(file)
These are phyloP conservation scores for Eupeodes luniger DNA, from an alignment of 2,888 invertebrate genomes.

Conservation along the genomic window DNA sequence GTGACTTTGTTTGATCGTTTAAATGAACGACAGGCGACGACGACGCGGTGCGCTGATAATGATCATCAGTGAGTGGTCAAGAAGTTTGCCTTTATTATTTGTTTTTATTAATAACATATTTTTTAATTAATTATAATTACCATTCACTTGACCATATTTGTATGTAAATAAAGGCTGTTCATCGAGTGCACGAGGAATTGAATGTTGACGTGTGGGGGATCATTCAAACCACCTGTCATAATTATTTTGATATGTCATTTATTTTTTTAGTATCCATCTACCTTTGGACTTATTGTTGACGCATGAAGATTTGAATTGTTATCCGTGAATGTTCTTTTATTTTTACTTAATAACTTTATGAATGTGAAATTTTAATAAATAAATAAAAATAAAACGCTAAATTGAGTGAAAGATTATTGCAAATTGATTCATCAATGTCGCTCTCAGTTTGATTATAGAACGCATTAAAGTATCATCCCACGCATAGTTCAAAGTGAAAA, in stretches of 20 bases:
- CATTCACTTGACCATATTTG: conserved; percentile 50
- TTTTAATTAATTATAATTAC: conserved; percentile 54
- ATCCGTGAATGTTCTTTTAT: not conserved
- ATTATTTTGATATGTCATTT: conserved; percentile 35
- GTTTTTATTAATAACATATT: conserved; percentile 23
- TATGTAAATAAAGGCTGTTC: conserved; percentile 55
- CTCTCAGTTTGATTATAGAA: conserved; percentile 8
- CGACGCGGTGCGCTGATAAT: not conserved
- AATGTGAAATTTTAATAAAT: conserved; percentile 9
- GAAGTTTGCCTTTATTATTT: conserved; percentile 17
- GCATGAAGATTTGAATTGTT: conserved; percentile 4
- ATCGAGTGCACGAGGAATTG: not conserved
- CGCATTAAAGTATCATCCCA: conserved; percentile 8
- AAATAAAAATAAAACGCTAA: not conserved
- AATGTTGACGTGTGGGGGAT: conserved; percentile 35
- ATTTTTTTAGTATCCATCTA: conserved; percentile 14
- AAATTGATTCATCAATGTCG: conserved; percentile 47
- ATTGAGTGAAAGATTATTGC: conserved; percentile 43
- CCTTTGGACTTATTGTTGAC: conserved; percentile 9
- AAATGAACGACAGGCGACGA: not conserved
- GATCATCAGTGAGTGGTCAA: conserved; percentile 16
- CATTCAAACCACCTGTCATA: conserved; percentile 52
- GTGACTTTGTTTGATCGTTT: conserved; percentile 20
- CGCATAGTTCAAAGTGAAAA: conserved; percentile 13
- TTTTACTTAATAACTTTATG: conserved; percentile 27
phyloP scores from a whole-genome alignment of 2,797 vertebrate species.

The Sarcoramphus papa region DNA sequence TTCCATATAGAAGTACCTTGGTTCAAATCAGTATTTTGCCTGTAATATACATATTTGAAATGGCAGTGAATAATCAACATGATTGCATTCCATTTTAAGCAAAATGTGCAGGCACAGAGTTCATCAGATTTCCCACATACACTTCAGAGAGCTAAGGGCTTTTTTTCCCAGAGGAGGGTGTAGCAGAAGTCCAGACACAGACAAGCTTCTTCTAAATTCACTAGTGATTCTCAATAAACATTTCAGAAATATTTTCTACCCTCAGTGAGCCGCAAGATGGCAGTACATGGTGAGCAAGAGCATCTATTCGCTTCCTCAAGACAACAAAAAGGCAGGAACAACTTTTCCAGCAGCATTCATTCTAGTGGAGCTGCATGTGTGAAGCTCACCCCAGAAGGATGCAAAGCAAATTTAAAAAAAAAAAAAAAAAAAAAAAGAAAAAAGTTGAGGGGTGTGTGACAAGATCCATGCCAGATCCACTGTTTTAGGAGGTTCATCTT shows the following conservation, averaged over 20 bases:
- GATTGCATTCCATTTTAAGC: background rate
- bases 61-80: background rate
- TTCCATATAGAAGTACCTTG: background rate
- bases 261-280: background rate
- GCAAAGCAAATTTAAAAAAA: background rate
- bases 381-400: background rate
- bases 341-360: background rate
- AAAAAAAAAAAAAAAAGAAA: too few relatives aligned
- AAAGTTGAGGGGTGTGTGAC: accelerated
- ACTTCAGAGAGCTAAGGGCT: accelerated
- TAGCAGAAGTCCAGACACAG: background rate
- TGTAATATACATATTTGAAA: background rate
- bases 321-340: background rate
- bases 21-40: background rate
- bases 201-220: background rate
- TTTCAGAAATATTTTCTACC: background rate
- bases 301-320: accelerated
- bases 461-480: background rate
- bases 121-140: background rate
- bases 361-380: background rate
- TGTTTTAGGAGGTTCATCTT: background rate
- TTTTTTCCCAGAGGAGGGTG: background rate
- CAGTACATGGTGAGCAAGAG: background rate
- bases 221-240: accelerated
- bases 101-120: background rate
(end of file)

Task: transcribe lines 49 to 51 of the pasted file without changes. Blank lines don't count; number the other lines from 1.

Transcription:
- bases 361-380: background rate
- TGTTTTAGGAGGTTCATCTT: background rate
- TTTTTTCCCAGAGGAGGGTG: background rate